Research conducted by Stanford University’s Virtual Human Interaction Lab in collaboration with Mynd Immersive and AT&T 5G Healthcare

(PRNewswire) — Virtual Reality (VR) technology is not just for the young. It’s paving the way for enhancing relationships between the aging population and their caregivers, as research from the Virtual Human Interaction Lab (VHIL) at Stanford University demonstrates.

This research comes just months after the American Medical Association issued CPT codes that recognize VR for various therapeutic services, a major milestone for the growth of digital therapeutics.

The study sought to understand older adults’ attitudes towards new technologies, including virtual reality, and how professional caregivers felt about facilitating VR experiences for older adults. Research was led by Dr. Jeremy Bailenson, founding director of the VHIL and one of the world’s leading experts on understanding and exploring individual behavior and social responses in VR, and Ryan Christopher Moore, Ph.D. researcher.

“This study showcases how a tool which is typically associated with youthful entertainment has transformative applications in healthcare, particularly geriatric care,” said Dr. Bailenson. “The response from both the caregivers and seniors has been quite positive, suggesting 
that VR can be a sustainable and beneficial tool in Senior Care communities.”

Key findings include that 81.5% of caregivers reported they enjoyed interacting with residents more while using Mynd Immersive (Mynd), formerly MyndVR than while doing other activities, and 94.9% said that using Mynd was moderately to extremely beneficial to their relationship with the resident. Similarly, 83% of residents reported that using Mynd was moderately to extremely beneficial to their relationship with the caregiving staff.

The study also found:

  • 74.2% of the caregivers reported that the residents’ mood improved after using Mynd, and 79.2% of the residents reported feeling more positive
  • 57.9% of older adults reported feeling less isolated from the outside world after using Mynd
  • While positive attitudes towards new technology often decline with age, the study population overwhelmingly felt positive about using VR and the decline in attitude was less than compared to other technologies like cell phones and voice assistants

“Shared experiences in VR, like revisiting a senior’s hometown or traveling to a place they’ve always wanted to see, can stimulate greater communication, bridge emotional gaps, and create deeper bonds,” said Chris Brickler, CEO of Mynd Immersive. “We are experiencing explosive growth of our aging population, while simultaneously seeing a significant decline in available caregivers, so it’s imperative that we create tools like Mynd that can help create a more enjoyable and fulfilling environment for both the cared and caregiver.”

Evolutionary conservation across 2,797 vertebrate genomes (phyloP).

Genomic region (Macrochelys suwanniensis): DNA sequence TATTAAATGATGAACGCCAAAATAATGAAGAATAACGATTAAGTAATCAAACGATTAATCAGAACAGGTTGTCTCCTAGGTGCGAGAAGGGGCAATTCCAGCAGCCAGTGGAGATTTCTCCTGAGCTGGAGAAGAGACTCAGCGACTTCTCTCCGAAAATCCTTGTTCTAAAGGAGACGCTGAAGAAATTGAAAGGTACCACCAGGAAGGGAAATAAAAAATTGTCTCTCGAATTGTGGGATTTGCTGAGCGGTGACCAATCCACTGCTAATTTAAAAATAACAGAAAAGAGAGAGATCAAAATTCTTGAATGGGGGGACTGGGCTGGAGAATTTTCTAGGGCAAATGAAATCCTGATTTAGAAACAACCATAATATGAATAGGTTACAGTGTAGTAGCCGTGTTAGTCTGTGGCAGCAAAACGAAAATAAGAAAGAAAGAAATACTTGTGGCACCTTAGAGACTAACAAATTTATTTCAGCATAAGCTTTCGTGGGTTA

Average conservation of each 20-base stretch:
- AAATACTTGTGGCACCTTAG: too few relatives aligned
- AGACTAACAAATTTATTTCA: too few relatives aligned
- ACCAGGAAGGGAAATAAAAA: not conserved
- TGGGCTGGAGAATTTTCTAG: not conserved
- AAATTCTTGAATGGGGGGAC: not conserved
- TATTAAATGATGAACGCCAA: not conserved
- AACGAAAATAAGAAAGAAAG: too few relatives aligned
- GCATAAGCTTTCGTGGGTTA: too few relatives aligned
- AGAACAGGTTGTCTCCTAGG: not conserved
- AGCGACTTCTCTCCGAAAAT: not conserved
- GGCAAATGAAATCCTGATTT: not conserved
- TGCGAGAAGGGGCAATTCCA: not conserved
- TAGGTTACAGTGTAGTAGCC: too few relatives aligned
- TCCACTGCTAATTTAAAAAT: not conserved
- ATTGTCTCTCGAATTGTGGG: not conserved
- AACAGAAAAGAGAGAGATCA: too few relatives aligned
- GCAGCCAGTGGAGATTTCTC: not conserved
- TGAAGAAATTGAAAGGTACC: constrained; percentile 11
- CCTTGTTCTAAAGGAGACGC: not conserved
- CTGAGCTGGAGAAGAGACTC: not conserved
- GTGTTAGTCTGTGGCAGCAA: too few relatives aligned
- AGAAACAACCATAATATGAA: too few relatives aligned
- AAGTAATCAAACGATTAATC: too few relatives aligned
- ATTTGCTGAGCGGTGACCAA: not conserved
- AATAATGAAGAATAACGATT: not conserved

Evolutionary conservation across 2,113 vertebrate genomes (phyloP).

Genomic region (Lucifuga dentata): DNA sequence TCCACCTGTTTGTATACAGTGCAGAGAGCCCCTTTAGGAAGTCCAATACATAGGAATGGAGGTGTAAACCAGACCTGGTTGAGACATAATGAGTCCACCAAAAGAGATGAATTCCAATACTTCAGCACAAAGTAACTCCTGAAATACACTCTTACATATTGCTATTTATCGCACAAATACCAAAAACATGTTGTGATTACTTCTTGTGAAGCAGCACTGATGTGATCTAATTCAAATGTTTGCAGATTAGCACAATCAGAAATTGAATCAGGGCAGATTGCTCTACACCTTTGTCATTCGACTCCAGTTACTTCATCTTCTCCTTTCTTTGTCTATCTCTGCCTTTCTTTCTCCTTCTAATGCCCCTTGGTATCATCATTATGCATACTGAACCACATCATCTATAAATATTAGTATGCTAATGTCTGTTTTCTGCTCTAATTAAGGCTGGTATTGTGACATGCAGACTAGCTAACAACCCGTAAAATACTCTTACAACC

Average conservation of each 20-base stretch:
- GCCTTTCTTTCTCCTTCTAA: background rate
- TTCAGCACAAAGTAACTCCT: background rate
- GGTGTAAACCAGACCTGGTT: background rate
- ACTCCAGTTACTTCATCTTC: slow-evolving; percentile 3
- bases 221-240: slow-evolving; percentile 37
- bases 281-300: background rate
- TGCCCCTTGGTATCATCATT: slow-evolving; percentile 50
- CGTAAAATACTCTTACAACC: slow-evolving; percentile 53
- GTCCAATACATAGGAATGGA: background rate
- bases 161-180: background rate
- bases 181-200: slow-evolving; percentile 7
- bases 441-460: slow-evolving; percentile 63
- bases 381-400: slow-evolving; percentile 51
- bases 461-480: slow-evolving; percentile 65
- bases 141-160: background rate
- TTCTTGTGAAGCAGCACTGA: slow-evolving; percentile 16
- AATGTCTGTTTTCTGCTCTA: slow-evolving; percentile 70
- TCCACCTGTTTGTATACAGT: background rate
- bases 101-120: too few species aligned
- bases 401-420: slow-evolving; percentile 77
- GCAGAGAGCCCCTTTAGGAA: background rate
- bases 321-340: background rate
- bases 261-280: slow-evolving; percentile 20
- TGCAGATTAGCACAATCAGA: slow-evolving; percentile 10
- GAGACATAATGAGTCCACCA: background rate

Mynd has brought together a powerful consortium of industry collaborators to support this research and beyond, including AT&T, HTC VIVE, Select Rehabilitation, and some of the world’s most innovative senior living communities, such as John Knox Village in Pompano Beach, Florida, Commonwealth Senior Living, Sodalis Senior Living, Long Island State Veteran Home and more.

“We’re entering a new era of delivering immersive, digital therapeutics,” said Joe Drygas, Head of AT&T Healthcare. “The combination of XR experiences with 5G and AI will have a tremendous impact on the many ways we can provide top quality care for our elders and support their caregivers. The Mynd Immersive and AT&T collaboration is bringing the future of connected healthcare into sharp focus for older adults and their families.”

“We launched HTC VIVE with a belief that VR could positively impact humanity,” said Cher Wang, Chairwoman of HTC. “This type of data from industry partners like Mynd and esteemed independent researchers, such as Stanford University, further supports our belief and moves the entire industry forward.”

Stanford’s pioneering lab, focused on the psychological and behavioral effects of virtual reality, conducted a survey of 245 older adults and 39 caregivers in 16 Senior Care communities across 10 states. The study, the largest ever conducted on VR and older adults, was done in collaboration with Mynd, the leading provider of immersive therapeutic experiences for the aging population.

The study has already won a “Top Paper Award” by the National Communication Association and will be presented at their upcoming annual convention. The paper has also been accepted by the journal, Cyberpsychology, Behavior, and Social Networking and will be published later in 2023.